How DDO Can Assist Your Ontario Health Team

In the Second Report from the Premier’s Council on Improving Healthcare and Ending Hallway Medicine, the Premier’s Council offered 10 recommendations on how Ontario might achieve a healthcare system that is modern, sustainable, integrated and centred on the patient. It will be incumbent on Ontario Health Teams (“OHTs”), as the primary providers of front line health care services, to be examples of how the Council’s recommendations can be put into practice.

Our Experience & Expertise

DDO Health Law has the experience and expertise to help OHTs implement many of these recommendations in practical, effective and cost efficient ways.The

The Premier’s Council Recommendations

1. Integration

Recommendations 1-3 are focused on creating a healthcare system that is integrated around patients and across providers. The system should provide (i) more accessible and effective information to patients, families and caregivers and (ii) health services providers that can guide patients through a full continuum of health care services.

DDO can assist OHTs with:

Accessible and Effective Information

  • Obtaining patient consent
  • Disclosure of information to family and caregivers
  • Sharing of information across health care providers
  • How patient information may be made available for research purposes
  • Policies and procedures related to consent and handling of personal health information
  • Template documents for obtaining consent and for protecting and sharing information
  • Training staff on consent and privacy requirements 

Integration of Health Service Providers

  • Collaborative governance mechanisms, e.g. multi-organization steering committees
  • Moving towards long-term integration, e.g., shared committees, boards or full-on merger/amalgamation
  • Contractual arrangements for shared services and collaborative initiatives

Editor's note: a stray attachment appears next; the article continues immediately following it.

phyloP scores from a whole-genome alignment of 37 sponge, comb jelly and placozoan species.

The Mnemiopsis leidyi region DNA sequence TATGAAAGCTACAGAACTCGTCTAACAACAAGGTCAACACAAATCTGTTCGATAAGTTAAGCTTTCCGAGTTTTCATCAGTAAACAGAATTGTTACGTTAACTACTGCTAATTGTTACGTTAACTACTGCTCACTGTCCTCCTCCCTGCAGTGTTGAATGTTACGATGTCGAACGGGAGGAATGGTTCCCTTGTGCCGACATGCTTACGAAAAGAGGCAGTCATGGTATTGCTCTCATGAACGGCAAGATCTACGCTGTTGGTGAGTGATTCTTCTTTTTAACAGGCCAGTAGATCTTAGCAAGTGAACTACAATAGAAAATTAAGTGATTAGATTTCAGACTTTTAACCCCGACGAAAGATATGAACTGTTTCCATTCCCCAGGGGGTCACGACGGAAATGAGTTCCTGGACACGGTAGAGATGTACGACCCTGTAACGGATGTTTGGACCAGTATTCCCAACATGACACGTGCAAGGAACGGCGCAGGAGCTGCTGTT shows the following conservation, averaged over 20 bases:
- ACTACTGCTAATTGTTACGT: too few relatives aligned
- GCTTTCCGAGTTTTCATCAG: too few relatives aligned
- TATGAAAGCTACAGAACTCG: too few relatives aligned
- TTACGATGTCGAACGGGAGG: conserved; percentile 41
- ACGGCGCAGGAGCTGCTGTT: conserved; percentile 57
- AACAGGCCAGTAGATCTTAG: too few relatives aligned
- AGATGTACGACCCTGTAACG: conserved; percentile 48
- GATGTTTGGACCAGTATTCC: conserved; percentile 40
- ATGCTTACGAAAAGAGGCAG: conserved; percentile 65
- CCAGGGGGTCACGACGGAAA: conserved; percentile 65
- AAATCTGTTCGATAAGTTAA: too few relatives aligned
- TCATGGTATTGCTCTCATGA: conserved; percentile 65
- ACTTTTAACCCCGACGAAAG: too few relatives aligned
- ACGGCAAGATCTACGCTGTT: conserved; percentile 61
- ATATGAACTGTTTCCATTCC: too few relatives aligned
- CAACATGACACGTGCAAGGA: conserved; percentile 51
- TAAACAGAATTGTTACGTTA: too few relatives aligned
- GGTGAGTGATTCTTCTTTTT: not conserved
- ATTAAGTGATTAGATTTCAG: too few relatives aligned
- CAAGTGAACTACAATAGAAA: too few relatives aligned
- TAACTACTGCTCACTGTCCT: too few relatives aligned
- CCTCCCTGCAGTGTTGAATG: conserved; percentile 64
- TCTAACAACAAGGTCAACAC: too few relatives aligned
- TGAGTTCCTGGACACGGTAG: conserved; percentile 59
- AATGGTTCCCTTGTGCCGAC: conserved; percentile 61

• Sharing of electronic health records between health services providers

2. Innovation

Recommendations 4 and 5 are attempts to modernize the healthcare system to better use current technology and to expand on the pathways by which healthcare has traditionally been provided.

DDO can assist OHTs with:

  • Providing virtual health care in accordance with applicable laws
  • Creating inter-professional care teams
  • Seeking required approvals for the provision of home and community care services
  • Providing home and community care services in accordance with applicable laws (including privacy and consent requirements)
  • Purchase and use of innovative software and equipment for patient care

3. Efficiency and Alignment

Recommendations 6-8 propose means of creating a healthcare system that: (i) strategically collects and uses data in a manner that will improve health outcomes and (ii) coordinates services to allow for increased value for taxpayer dollars.

DDO can assist OHTs with:

  • Sharing data and electronic health records
  • Using data for research and quality improvement purposes
  • Methods of collaborative governance
  • Co-location options
  • Sharing of management and front-line staff
  • Integration of administrative and procurement services
  • Integrating health services through services agreements and inter-professional care teams
  • Electronic referral processes

4. Capacity

Recommendations 9 and 10 consider how short- and long-term capacity issues might be better addressed by maximizing assets and skills that are currently available. The recommendations propose that collaborative leadership and integrated care are keys to maximizing the benefits of available assets.

DDO can assist OHTs with:

  • Shared governance models
  • Inter-professional care models
  • Data sharing
  • The procurement and use of innovative tools that allow for integrated care

For more information, please contact mgleeson@ddohealthlaw.com.

Ontario Health Teams and Governance